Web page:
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Fidelity Title & Trust Co. v. Commissioner of Internal Revenue

CIRCUIT COURT OF APPEALS, THIRD CIRCUIT


March 14, 1933

FIDELITY TITLE & TRUST CO. ET AL.
v.
COMMISSIONER OF INTERNAL REVENUE

Proceedings by the Fidelity Title & Trust Company and another, executors under the will of D. Herbert Hostetter, deceased, opposed by the Commissioner of Internal Revenue, to review an order of redetermination entered by the United States Board of Tax Appeals.

Author: Thompson

Before WOOLLEY, DAVIS, and THOMPSON, Circuit Judges.

THOMPSON, Circuit Judge.

This case is brought here upon petition for review of an order of redetermination entered by the Board of Tax Appeals.

The petitioners are the executors of D. Herbert Hostetter. Prior to March 1, 1913, Hostetter had acquired 560 bonds of the Consolidated Gas Company of Pittsburgh, having a par value of $1,000 each, at a cost of $577,524.42. In 1919 he exchanged these bonds for 10,360 shares of stock of the Philadelphia Company. On the date of the exchange, the market value of the stock of the Philadelphia Company was $33.50 per share, making the total value of the stock received by Hostetter $347,060. In his income tax return for 1919, Hostetter claimed a deductible loss of $230,464.42, calculated by subtracting the market value of the stock of the Philadelphia Company from the actual cost of the bonds of the Consolidated Gas Company. The Commissioner determined as a fact that on March 1, 1913, the market value per bond of the Consolidated Gas Company was $700 and the total value $392,000. The Commissioner therefore limited the deductible loss to $44,940 and determined a deficiency in Hostetter's tax return for the year 1919. The Commissioner's order of redetermination was sustained by the Board of Tax Appeals.

Section 202 (a) of the Revenue Act of 1918 (40 Stat. 1060) provides:

"That for the purpose of ascertaining the gain derived or loss sustained from the sale or other disposition of property, real, personal, or mixed, the basis shall be --

"(1) In the case of property acquired before March 1, 1913, the fair market price or value of such property as of that date. * * *"

The sole issue before this court is whether there is substantial evidence to support the finding of the Commissioner that the fair market price or value of the bonds of the Consolidated Gas Company, as of March 1, 1913, was but $700 each. Phillips v. Commissioner, 283 U.S. 589 599, 51 S. Ct. 608, 75 L. Ed. 1289; Bishoff v. Commissioner (C.C.A.) 27 F.2d 91.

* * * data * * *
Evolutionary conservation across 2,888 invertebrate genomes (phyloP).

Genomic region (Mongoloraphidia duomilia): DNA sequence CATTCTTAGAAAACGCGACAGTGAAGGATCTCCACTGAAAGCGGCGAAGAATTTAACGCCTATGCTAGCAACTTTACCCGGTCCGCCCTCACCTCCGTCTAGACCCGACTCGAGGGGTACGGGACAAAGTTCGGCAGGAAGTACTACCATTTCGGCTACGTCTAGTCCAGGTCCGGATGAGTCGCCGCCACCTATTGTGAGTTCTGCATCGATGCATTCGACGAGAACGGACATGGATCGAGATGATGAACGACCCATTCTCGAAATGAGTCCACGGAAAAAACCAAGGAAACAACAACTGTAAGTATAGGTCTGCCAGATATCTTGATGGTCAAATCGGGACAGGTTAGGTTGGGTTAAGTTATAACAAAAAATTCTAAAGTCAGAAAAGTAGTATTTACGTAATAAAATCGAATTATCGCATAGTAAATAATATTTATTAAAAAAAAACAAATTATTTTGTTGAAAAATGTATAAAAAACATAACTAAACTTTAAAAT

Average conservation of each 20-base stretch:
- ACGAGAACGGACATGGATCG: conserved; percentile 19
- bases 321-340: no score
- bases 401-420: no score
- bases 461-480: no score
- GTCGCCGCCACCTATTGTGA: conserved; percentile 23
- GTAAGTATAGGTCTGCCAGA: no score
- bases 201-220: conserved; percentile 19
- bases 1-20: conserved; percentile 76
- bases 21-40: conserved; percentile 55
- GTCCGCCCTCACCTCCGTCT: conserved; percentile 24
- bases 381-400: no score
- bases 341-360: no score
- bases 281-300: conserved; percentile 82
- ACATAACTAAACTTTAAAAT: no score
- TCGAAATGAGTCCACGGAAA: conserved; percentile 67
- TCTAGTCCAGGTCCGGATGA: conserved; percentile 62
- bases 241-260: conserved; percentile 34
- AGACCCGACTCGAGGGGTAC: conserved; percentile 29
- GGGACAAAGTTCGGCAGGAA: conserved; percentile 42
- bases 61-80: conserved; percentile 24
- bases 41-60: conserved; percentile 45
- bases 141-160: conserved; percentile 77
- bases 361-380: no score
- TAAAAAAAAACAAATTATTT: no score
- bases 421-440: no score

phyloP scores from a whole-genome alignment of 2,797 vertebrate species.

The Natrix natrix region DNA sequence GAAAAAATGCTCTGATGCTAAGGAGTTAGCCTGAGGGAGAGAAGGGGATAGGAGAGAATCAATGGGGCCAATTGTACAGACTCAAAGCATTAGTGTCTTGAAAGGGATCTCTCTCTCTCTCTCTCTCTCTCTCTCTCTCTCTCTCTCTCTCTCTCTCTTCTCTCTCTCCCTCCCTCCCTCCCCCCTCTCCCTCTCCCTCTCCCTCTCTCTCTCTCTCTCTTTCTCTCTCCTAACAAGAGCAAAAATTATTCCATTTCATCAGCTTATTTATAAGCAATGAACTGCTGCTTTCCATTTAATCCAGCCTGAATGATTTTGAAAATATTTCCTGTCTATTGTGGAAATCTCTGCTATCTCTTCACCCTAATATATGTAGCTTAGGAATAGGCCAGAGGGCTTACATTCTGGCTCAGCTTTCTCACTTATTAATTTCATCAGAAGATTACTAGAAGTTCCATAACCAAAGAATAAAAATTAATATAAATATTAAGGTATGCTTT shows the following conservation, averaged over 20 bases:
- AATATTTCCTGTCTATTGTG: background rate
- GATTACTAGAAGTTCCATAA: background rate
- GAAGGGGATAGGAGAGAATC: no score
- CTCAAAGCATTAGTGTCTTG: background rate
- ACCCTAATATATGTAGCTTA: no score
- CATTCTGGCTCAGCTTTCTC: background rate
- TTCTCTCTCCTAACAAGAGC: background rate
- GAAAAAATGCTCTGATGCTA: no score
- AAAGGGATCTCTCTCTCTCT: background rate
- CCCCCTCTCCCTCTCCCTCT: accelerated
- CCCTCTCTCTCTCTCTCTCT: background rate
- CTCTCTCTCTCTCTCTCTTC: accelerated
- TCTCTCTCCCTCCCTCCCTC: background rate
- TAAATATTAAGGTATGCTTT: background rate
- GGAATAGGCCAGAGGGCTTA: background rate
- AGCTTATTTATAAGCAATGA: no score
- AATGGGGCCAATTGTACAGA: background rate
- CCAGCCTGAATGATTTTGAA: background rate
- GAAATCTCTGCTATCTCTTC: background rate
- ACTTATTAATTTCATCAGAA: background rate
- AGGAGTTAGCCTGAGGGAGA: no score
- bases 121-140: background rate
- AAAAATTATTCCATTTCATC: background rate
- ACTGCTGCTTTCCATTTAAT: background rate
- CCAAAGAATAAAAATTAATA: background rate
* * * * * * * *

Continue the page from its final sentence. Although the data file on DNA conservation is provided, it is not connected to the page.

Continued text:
The Commissioner and the Board of Tax Appeals were aided in arriving at the valuation of the bonds by the following factors: In 1913, two lots of ten bonds each of the Consolidated Gas Company were sold at a price of $700 per bond. In 1916, the company ceased to pay interest on the bonds. Its income and profits statements showed that it was not earning the interest charges on its bonds. The chief assets of the company were franchises and real estate. The franchises were for the exclusivv right to manufacture and sell artificial gas for lighting, heating, and fuel. It appeared, however, that natural gas had been introduced into the community and was being sold by other companies for heating and fuel; that natural gas was supplied at less cost than artificial gas and would eventually supplant artificial gas for heating purposes; and that, at the same time, electricity was taking the place of gas for lighting purposes.

We think that there was sufficient evidence to justify the Commissioner and the Board in their findings of fact that the value per bond on March 1, 1913, was no more than $700. It is not our function to sit as a fact-finding tribunal in cases such as this. This court held in Saxman Coal & Coke Co. v. Commissioner, 43 F.2d 556, that, if the determination of the Board of Tax Appeals in favor of the Commissioner is supported by evidence, it should not be disturbed by the Circuit Court of Appeals on review.

Much of the petitioners' contention is to the effect that the Commissioner underestimated the value of real estate owned by the Consolidated Gas Company and that the opinions of the experts who testified as to its value should have been accepted. It was pointed out in Saxman Coal & Coke Co. v. Commissioner, supra, that the Board of Tax Appeals is not bound by opinion evidence of experts but is at liberty to reject these opinions and form its own opinion on the facts presented.

The decision of the Board of Tax Appeals is affirmed.

19330314

© 1998 VersusLaw Inc.



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